Not surprisingly, the Judge and I were stunned. Our amazed eyes met for a millisecond before I found a government-issue print on the far wall very fascinating and he turned to look at the view yet again. One of us had to say something; I realised what she meant, but couldn't risk trying to speak.
The silence was broken by the judge who recovered his composure just enough to say, in a slightly faltering voice and without turning round: I'm not sure what to say to that. - before bursting into laughter. She was referring to a rumour going around the Bar, which subsequently transpired to be false, that the Lord Chancellor's Department had built the court without proper planning consent.

Tudor Owen

25th Feb 2004, 11:17
A lively sexual assault case was in progress in the District Court in a small Texas town. On the witness stand was Lute Litsey.

"The way it looked to me," said Lute, "he had 'er backed up agin that wall and iff'n I ever saw a screwin' match in my life...'

"Mr. Litsey," Judge Morgan interrupted, "I'd rather you didn't use the word "screw" in this court. Say 'intercourse' instead."

"Intercourse?" repeated Lute. "Whut's that, Judge?"

"It's a technicality of language that you wouldn't know anything about," said the judge. "Proceed."

"Like I was sayin', he had 'er mashed up agin that wall and he was intercoursin' 'er and all of a sudden he gave 'er the crossjostle, whut we call the Chicago stroke, and she..."

"Just a minute," Judge Morgan spoke up. "Just what is the Chicago stroke, Mr. Litsey?"

"That's a technicality of screwin', Judge, that you wouldn't know anything about."

28th Feb 2004, 20:58
Court of Queen's Bench, Calgary, Alta:

Mr Justice X:"Two years less a day".

Voice from the dock: "You're a f*ck*ng b*st*rd".

Mr Justice X: "That was just a lucky guess".

28th Feb 2004, 21:21
Oh cricky, I've laughed myself stupid. Keep em comin PLEEASSE"! :D


28th Feb 2004, 21:57
Court of Queen's Bench, Saskatoon, Sask:

Mr Y, barrister, for the accused, cross-examines alleged victim of rape: "And did you say anything to my client during the alleged rape?"

Victim: "Yes".

Mr Y: "Aha! And what did you say?".

Victim: "I said: 'I love you, I love you'".

Mr Y: "Aha! Now we are getting somewhere. And why did you say to him 'I love you, I love you'"?

Victim: "He said if I didn't he'd cut my f*ck*ng throat".

28th Feb 2004, 21:59
Following the usual littany of excuses ... broken home, failed marriage, mother very ill, serious money problems, promises of his client to mend his ways etc. etc. etc. the defence counsel implored the judge to consider the sentence in terms of months rather than years.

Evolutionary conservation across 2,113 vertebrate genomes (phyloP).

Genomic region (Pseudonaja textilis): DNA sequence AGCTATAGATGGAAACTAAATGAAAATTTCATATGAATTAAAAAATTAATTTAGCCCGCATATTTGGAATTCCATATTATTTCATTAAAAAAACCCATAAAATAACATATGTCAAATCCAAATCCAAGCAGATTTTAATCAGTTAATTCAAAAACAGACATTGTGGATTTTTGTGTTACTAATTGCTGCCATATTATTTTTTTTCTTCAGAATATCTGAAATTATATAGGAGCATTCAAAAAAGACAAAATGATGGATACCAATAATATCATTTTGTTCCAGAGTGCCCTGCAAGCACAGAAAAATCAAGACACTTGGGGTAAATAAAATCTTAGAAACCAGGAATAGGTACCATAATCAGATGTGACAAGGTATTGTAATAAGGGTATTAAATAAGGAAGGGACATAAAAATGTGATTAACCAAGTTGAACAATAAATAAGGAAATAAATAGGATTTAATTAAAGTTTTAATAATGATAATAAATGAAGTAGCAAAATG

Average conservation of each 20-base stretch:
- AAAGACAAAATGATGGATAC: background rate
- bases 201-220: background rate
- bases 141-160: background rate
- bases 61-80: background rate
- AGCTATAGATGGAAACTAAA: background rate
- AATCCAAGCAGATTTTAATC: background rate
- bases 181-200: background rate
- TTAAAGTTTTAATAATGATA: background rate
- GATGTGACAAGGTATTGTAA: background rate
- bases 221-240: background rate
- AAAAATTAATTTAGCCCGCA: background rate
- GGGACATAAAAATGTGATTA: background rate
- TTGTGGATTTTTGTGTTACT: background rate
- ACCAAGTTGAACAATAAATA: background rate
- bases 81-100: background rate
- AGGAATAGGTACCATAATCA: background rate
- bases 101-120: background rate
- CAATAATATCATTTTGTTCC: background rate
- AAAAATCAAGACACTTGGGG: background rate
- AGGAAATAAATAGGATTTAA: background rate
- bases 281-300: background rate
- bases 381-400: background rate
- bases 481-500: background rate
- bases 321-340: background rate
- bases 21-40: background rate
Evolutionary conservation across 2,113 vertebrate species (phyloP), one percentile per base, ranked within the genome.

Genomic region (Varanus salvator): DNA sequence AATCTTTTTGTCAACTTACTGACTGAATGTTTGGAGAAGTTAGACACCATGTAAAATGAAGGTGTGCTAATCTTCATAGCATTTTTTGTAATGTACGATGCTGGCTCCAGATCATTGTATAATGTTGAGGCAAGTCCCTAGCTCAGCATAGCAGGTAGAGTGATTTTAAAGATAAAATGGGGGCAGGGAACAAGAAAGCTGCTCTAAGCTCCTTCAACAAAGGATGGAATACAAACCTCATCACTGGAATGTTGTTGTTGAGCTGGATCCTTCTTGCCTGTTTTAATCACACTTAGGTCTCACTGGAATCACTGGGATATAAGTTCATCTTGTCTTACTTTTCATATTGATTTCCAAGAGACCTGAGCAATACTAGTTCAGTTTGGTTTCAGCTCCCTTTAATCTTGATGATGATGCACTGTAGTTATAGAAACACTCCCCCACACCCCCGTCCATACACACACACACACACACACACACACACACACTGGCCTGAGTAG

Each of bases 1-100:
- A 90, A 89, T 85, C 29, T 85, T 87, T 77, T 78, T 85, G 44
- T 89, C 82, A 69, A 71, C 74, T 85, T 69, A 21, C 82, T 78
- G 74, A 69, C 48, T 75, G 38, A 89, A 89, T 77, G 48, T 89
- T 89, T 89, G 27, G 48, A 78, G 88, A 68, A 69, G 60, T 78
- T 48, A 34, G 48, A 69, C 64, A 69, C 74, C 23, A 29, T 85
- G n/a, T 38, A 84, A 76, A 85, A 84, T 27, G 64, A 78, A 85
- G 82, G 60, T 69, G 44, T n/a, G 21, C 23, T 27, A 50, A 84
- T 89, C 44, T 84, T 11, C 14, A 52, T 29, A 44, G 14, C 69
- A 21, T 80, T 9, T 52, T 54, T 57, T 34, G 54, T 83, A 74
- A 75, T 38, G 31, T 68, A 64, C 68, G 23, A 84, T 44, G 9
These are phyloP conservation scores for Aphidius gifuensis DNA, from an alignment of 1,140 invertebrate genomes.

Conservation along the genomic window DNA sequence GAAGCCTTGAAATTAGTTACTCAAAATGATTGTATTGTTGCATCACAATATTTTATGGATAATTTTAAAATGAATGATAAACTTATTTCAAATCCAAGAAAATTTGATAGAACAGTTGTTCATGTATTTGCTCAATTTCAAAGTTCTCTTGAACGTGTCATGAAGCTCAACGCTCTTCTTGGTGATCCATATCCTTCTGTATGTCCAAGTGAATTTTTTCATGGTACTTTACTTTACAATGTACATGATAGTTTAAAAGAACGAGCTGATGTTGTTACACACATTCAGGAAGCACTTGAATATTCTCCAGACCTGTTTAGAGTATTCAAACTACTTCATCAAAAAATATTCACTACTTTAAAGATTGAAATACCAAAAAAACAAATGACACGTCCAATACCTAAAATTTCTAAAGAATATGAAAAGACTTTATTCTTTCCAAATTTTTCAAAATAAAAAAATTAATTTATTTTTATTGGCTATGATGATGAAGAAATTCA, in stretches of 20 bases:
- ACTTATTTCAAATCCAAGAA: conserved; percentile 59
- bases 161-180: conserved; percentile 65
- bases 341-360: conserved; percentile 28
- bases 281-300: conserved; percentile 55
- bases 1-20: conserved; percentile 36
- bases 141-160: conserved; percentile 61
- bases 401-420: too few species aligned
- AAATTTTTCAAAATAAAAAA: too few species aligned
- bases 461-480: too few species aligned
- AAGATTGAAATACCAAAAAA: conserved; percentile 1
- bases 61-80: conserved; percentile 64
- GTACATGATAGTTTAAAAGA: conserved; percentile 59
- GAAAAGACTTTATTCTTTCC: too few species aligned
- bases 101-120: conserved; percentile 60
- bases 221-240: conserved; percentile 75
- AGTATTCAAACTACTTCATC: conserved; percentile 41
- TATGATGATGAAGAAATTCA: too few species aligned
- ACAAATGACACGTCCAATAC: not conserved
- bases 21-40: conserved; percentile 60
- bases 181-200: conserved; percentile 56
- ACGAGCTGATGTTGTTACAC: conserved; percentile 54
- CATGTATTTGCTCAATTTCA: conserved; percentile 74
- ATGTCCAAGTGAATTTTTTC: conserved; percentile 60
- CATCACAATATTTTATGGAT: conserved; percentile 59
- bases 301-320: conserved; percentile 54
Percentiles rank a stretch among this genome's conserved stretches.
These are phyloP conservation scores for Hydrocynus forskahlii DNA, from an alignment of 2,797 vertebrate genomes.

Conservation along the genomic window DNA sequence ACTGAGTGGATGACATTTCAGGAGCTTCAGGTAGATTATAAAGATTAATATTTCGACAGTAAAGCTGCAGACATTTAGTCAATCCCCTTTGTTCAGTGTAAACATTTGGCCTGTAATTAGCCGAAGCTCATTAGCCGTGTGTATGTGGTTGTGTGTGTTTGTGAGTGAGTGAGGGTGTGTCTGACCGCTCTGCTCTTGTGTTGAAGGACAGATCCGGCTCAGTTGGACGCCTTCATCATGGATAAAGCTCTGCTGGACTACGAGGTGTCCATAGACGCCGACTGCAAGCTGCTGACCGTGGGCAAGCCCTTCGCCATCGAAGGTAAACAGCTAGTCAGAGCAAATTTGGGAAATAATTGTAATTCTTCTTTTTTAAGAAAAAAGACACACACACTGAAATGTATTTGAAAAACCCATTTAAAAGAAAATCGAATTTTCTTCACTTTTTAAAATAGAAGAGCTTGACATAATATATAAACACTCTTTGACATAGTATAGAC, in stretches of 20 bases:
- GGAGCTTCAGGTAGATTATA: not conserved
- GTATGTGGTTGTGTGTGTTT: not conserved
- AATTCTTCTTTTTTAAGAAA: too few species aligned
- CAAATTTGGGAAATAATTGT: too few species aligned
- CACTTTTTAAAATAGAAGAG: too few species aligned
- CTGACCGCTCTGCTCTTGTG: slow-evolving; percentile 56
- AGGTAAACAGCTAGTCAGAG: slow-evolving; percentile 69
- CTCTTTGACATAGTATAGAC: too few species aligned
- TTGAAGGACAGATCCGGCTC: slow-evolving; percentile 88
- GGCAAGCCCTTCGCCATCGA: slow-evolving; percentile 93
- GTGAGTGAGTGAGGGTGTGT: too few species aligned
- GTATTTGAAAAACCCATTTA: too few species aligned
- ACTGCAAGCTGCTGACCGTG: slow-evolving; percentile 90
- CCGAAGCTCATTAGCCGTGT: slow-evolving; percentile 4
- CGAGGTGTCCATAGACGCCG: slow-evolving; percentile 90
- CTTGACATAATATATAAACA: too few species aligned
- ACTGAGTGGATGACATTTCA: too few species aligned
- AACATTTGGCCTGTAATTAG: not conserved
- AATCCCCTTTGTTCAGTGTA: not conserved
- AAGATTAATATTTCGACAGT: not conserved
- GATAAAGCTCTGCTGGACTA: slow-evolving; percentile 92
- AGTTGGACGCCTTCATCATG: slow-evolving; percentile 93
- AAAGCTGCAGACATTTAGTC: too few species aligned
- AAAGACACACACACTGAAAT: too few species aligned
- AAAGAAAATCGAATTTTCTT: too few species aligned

"With due regard for this request," announced the judge, "I sentence you to forty eight months."


28th Feb 2004, 22:09
My memory is hazy on this one, but I think it was in the Court of Queen's Bench, Saskatoon, Sask:

Mr Justice Z, to the accused: "Do you have anything to say?".

Accused: "As God is my Judge, I am not guilty".

Mr Justice Z: "He's not. I am. You are".

Flying Lawyer
28th Feb 2004, 22:43
Defence barrister, concluding his plea in mitigation:
"In all the circumstances, I ask Your Honour to consider passing a sentence measured in months, rather than years."
Very well", said the judge. "Stand up Bloggs. You'll go to prison for 36 months."

29th Feb 2004, 02:39
Mickey Mouse is filing for divorce from Minnie Mouse.

At the hearing, the judge announces to the court "Well, this is a first in my court. Never before have I had a person file for divorce on the grounds that his wife is uncoordinated."

Mickey interrupts "I didn't say she was uncoordinated. I said she was f**king Goofy............."

29th Feb 2004, 05:45
Court of Queen's Bench, Yorkton, Sask:

Counsel for defendant cross-examines plaintiff:

Counsel: "Do you realise that your recollection of events is remarkably clear?"

Plaintiff: "I suppose so".

Counsel: "In fact your recollection is much more clear than it was months ago when you were examined for discovery; Why is that?"

Plaintiff: "I've thought about it a lot".

Counsel: "Yes, but the events are now far more distant than they were at discovery; How does thinking about it help you?"

Plaintiff: "Well, besides that there are the photographs."

Counsel: "The photographs? What photographs?"

Plaintiff: "The photographs of the scene".

Counsel: "How long have you had these photographs?"

Plaintiff: "All along."

Counsel: "But you were served with a subpoena to produce documents, ALL relevant documents".

Plaintiff: "Yes".

Counsel: "And these photographs are relevant documents?"

Plaintiff: "Yes".

Counsel: "But you did not produce them?"

Plaintiff: "No."

Counsel: "Why not?"

Plaintiff: "Oh sure! And let the cat out of the bag!"